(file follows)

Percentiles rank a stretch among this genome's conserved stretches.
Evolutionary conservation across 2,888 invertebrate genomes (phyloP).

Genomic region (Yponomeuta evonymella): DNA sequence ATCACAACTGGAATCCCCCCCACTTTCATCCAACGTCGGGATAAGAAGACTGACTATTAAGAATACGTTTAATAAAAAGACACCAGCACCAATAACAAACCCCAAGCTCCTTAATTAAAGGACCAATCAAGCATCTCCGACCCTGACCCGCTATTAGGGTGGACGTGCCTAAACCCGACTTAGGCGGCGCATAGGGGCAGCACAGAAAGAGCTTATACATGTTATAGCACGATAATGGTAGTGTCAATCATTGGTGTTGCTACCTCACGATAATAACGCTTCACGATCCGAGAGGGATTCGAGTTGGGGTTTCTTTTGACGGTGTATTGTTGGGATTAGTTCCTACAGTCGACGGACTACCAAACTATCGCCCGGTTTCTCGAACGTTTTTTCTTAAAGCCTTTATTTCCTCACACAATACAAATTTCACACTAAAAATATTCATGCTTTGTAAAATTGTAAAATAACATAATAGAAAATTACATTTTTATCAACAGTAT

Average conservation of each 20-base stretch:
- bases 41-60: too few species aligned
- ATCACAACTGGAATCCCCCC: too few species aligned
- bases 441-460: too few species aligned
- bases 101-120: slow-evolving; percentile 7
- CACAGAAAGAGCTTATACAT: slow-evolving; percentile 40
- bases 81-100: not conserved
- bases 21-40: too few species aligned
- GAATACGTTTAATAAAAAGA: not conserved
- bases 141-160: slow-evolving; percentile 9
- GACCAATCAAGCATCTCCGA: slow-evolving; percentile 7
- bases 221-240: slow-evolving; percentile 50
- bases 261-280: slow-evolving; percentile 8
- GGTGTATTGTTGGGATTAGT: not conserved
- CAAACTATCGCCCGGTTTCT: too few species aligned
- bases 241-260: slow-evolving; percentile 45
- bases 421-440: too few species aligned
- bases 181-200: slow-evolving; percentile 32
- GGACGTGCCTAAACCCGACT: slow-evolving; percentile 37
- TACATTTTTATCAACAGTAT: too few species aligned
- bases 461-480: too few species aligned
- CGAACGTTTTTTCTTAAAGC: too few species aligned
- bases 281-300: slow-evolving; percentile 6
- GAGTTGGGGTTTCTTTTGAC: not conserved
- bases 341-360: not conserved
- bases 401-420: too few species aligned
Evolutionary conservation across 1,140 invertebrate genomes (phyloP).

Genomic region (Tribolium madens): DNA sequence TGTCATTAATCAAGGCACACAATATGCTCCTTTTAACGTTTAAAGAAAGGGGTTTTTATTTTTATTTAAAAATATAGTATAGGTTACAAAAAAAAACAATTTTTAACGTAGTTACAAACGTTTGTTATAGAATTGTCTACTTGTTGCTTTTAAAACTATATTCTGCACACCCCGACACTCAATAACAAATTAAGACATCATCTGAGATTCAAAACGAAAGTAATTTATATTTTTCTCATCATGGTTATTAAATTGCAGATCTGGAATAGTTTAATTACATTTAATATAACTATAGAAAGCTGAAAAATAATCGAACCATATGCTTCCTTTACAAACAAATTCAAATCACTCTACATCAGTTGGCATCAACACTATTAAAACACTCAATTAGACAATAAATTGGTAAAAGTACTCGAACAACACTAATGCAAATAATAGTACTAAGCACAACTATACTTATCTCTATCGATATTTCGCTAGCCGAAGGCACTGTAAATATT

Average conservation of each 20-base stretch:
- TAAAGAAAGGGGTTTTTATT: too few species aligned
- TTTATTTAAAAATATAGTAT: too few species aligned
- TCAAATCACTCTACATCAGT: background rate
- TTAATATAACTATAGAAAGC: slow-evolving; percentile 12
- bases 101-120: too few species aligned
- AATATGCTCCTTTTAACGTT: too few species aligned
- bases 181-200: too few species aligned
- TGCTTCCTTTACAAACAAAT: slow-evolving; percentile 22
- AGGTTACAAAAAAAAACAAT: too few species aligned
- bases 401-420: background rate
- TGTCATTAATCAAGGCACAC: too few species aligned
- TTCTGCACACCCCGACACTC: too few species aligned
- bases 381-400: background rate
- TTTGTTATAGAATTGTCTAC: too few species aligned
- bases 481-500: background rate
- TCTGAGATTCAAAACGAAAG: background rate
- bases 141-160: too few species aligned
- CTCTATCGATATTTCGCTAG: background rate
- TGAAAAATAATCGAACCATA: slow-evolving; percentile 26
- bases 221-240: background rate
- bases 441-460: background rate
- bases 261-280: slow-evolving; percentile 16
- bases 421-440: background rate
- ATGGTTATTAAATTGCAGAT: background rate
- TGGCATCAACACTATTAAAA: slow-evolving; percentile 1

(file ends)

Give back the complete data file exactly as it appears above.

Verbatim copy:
Percentiles rank a stretch among this genome's conserved stretches.
Evolutionary conservation across 2,888 invertebrate genomes (phyloP).

Genomic region (Yponomeuta evonymella): DNA sequence ATCACAACTGGAATCCCCCCCACTTTCATCCAACGTCGGGATAAGAAGACTGACTATTAAGAATACGTTTAATAAAAAGACACCAGCACCAATAACAAACCCCAAGCTCCTTAATTAAAGGACCAATCAAGCATCTCCGACCCTGACCCGCTATTAGGGTGGACGTGCCTAAACCCGACTTAGGCGGCGCATAGGGGCAGCACAGAAAGAGCTTATACATGTTATAGCACGATAATGGTAGTGTCAATCATTGGTGTTGCTACCTCACGATAATAACGCTTCACGATCCGAGAGGGATTCGAGTTGGGGTTTCTTTTGACGGTGTATTGTTGGGATTAGTTCCTACAGTCGACGGACTACCAAACTATCGCCCGGTTTCTCGAACGTTTTTTCTTAAAGCCTTTATTTCCTCACACAATACAAATTTCACACTAAAAATATTCATGCTTTGTAAAATTGTAAAATAACATAATAGAAAATTACATTTTTATCAACAGTAT

Average conservation of each 20-base stretch:
- bases 41-60: too few species aligned
- ATCACAACTGGAATCCCCCC: too few species aligned
- bases 441-460: too few species aligned
- bases 101-120: slow-evolving; percentile 7
- CACAGAAAGAGCTTATACAT: slow-evolving; percentile 40
- bases 81-100: not conserved
- bases 21-40: too few species aligned
- GAATACGTTTAATAAAAAGA: not conserved
- bases 141-160: slow-evolving; percentile 9
- GACCAATCAAGCATCTCCGA: slow-evolving; percentile 7
- bases 221-240: slow-evolving; percentile 50
- bases 261-280: slow-evolving; percentile 8
- GGTGTATTGTTGGGATTAGT: not conserved
- CAAACTATCGCCCGGTTTCT: too few species aligned
- bases 241-260: slow-evolving; percentile 45
- bases 421-440: too few species aligned
- bases 181-200: slow-evolving; percentile 32
- GGACGTGCCTAAACCCGACT: slow-evolving; percentile 37
- TACATTTTTATCAACAGTAT: too few species aligned
- bases 461-480: too few species aligned
- CGAACGTTTTTTCTTAAAGC: too few species aligned
- bases 281-300: slow-evolving; percentile 6
- GAGTTGGGGTTTCTTTTGAC: not conserved
- bases 341-360: not conserved
- bases 401-420: too few species aligned
Evolutionary conservation across 1,140 invertebrate genomes (phyloP).

Genomic region (Tribolium madens): DNA sequence TGTCATTAATCAAGGCACACAATATGCTCCTTTTAACGTTTAAAGAAAGGGGTTTTTATTTTTATTTAAAAATATAGTATAGGTTACAAAAAAAAACAATTTTTAACGTAGTTACAAACGTTTGTTATAGAATTGTCTACTTGTTGCTTTTAAAACTATATTCTGCACACCCCGACACTCAATAACAAATTAAGACATCATCTGAGATTCAAAACGAAAGTAATTTATATTTTTCTCATCATGGTTATTAAATTGCAGATCTGGAATAGTTTAATTACATTTAATATAACTATAGAAAGCTGAAAAATAATCGAACCATATGCTTCCTTTACAAACAAATTCAAATCACTCTACATCAGTTGGCATCAACACTATTAAAACACTCAATTAGACAATAAATTGGTAAAAGTACTCGAACAACACTAATGCAAATAATAGTACTAAGCACAACTATACTTATCTCTATCGATATTTCGCTAGCCGAAGGCACTGTAAATATT

Average conservation of each 20-base stretch:
- TAAAGAAAGGGGTTTTTATT: too few species aligned
- TTTATTTAAAAATATAGTAT: too few species aligned
- TCAAATCACTCTACATCAGT: background rate
- TTAATATAACTATAGAAAGC: slow-evolving; percentile 12
- bases 101-120: too few species aligned
- AATATGCTCCTTTTAACGTT: too few species aligned
- bases 181-200: too few species aligned
- TGCTTCCTTTACAAACAAAT: slow-evolving; percentile 22
- AGGTTACAAAAAAAAACAAT: too few species aligned
- bases 401-420: background rate
- TGTCATTAATCAAGGCACAC: too few species aligned
- TTCTGCACACCCCGACACTC: too few species aligned
- bases 381-400: background rate
- TTTGTTATAGAATTGTCTAC: too few species aligned
- bases 481-500: background rate
- TCTGAGATTCAAAACGAAAG: background rate
- bases 141-160: too few species aligned
- CTCTATCGATATTTCGCTAG: background rate
- TGAAAAATAATCGAACCATA: slow-evolving; percentile 26
- bases 221-240: background rate
- bases 441-460: background rate
- bases 261-280: slow-evolving; percentile 16
- bases 421-440: background rate
- ATGGTTATTAAATTGCAGAT: background rate
- TGGCATCAACACTATTAAAA: slow-evolving; percentile 1